By Ahmet Üzümcü
This year marks the 20th anniversary of the entry into force of the Chemical Weapons Convention and the founding of the Organisation for the Prohibition of Chemical Weapons (OPCW). Today, the convention remains the foundation of the international community’s commitment to eliminate the scourge of chemical weapons.
Impressive progress has been made in 20 years. More than 95 percent of 72,000 tons of declared chemical warfare agents have been destroyed under the OPCW’s verification. The Russian Federation will complete the destruction of its stockpile before the end of this year and the United States by 2023.
In parallel to our achievements, we have faced formidable challenges. In 2013, the OPCW began an unprecedented mission to remove Syria’s chemical weapons. With the support of the United Nations, the European Union, and more than 30 states-parties, 1,300 metric tons of chemical weapons material were removed from Syria and destroyed. This was an impressive achievement.
Unfortunately, that did not mark the end of our work in Syria. Amid persistent and credible allegations that chlorine was being used as a chemical weapon, I established a fact-finding mission in April 2014 that has examined a significant number of incidents and substantiated several cases of the use of toxic chemicals as weapons, an incident involving sarin, and another involving sulfur mustard. This behavior flies in the face of every civilized norm and is in direct violation of the convention.
Moving forward, our success should not be measured strictly in weapons destroyed but also in weapons prevented from being built.
One thing that is very clear: the challenges of tomorrow will be very different from those of yesterday. The continued use of chemical weapons, the mounting threat of chemical terrorism, and the evolution of science and technology are all shaping our future.
The threat of chemical terrorism is a real concern and one that cannot be easily addressed with current approaches to nonproliferation. Countering this threat will require action on many fronts using all available tools, including multilateral coordination and legislative means.
We take this threat seriously. Our Open-Ended Working Group on Terrorism is tasked with identifying opportunities for enhanced interaction and coordination with relevant international bodies. A sub-working group focuses particular attention on the problem of nonstate actors. We also have an active partnership with the UN Counter-Terrorism Implementation Task Force, which helps us and more than a dozen other international organizations practice and coordinate responses to biological and chemical weapons threats. Together with the International Atomic Energy Agency, the OPCW co-chairs the working group on preventing and responding to weapons of mass destruction terrorist attacks with chemical or biological weapons. On the legal front, ensuring that all our states-parties have effective legal and other regulatory measures in place and supporting internal structures to administer them are critical. These provide the foundation for preventing nonstate actors from gaining access to materials that could aid the development of chemical weapons.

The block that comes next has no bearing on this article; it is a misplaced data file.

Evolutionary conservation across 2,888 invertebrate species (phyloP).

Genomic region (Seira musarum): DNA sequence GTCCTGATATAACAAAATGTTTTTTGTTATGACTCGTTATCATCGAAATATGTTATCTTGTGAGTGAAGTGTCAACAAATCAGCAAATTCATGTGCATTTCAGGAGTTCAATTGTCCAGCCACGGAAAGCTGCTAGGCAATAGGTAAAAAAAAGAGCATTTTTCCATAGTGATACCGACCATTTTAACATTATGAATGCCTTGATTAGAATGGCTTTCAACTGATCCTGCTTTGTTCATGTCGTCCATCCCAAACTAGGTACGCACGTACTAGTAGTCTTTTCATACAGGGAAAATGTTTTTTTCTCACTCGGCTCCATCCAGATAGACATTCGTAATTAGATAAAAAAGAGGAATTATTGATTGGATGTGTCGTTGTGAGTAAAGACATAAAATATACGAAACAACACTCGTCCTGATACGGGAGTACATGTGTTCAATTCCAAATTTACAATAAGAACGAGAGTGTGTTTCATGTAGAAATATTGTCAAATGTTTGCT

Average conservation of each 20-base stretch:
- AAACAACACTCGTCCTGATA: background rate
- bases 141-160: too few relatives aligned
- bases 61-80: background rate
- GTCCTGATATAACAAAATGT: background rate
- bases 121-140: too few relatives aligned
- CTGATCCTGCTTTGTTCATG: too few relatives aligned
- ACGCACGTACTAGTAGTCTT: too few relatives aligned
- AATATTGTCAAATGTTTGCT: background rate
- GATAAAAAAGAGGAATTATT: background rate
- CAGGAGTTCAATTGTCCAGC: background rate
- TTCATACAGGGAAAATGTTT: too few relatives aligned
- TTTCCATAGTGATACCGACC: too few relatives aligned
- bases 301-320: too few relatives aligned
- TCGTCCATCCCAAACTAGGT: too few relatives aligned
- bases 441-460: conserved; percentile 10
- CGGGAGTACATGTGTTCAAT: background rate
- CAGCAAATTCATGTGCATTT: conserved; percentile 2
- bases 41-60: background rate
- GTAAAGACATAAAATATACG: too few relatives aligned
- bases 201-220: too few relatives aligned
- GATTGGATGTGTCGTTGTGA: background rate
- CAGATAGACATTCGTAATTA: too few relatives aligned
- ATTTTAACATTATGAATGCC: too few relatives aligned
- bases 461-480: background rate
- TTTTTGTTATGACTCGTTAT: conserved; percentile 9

Advances in science and technology will be one of the drivers shaping our future as we all work to ensure that such developments are only for the benefit of humankind. This makes it necessary for us to have the ability to detect new chemicals and establish if they are relevant to the convention. Similarly, we need to acquire a deeper understanding of the growing interaction between chemistry and biology, which also gives rise to the ability to produce potentially dangerous chemicals through new techniques and methods. Advancements in chemistry cannot, of course, be constrained. But it is imperative to monitor them closely to utilize them for improving verification and protection measures.
In a world that sometimes finds it difficult to reach a common ground on crucial issues, the convention and the work of the OPCW demonstrate what can be achieved if we remain steadfast in supporting global norms for the common good.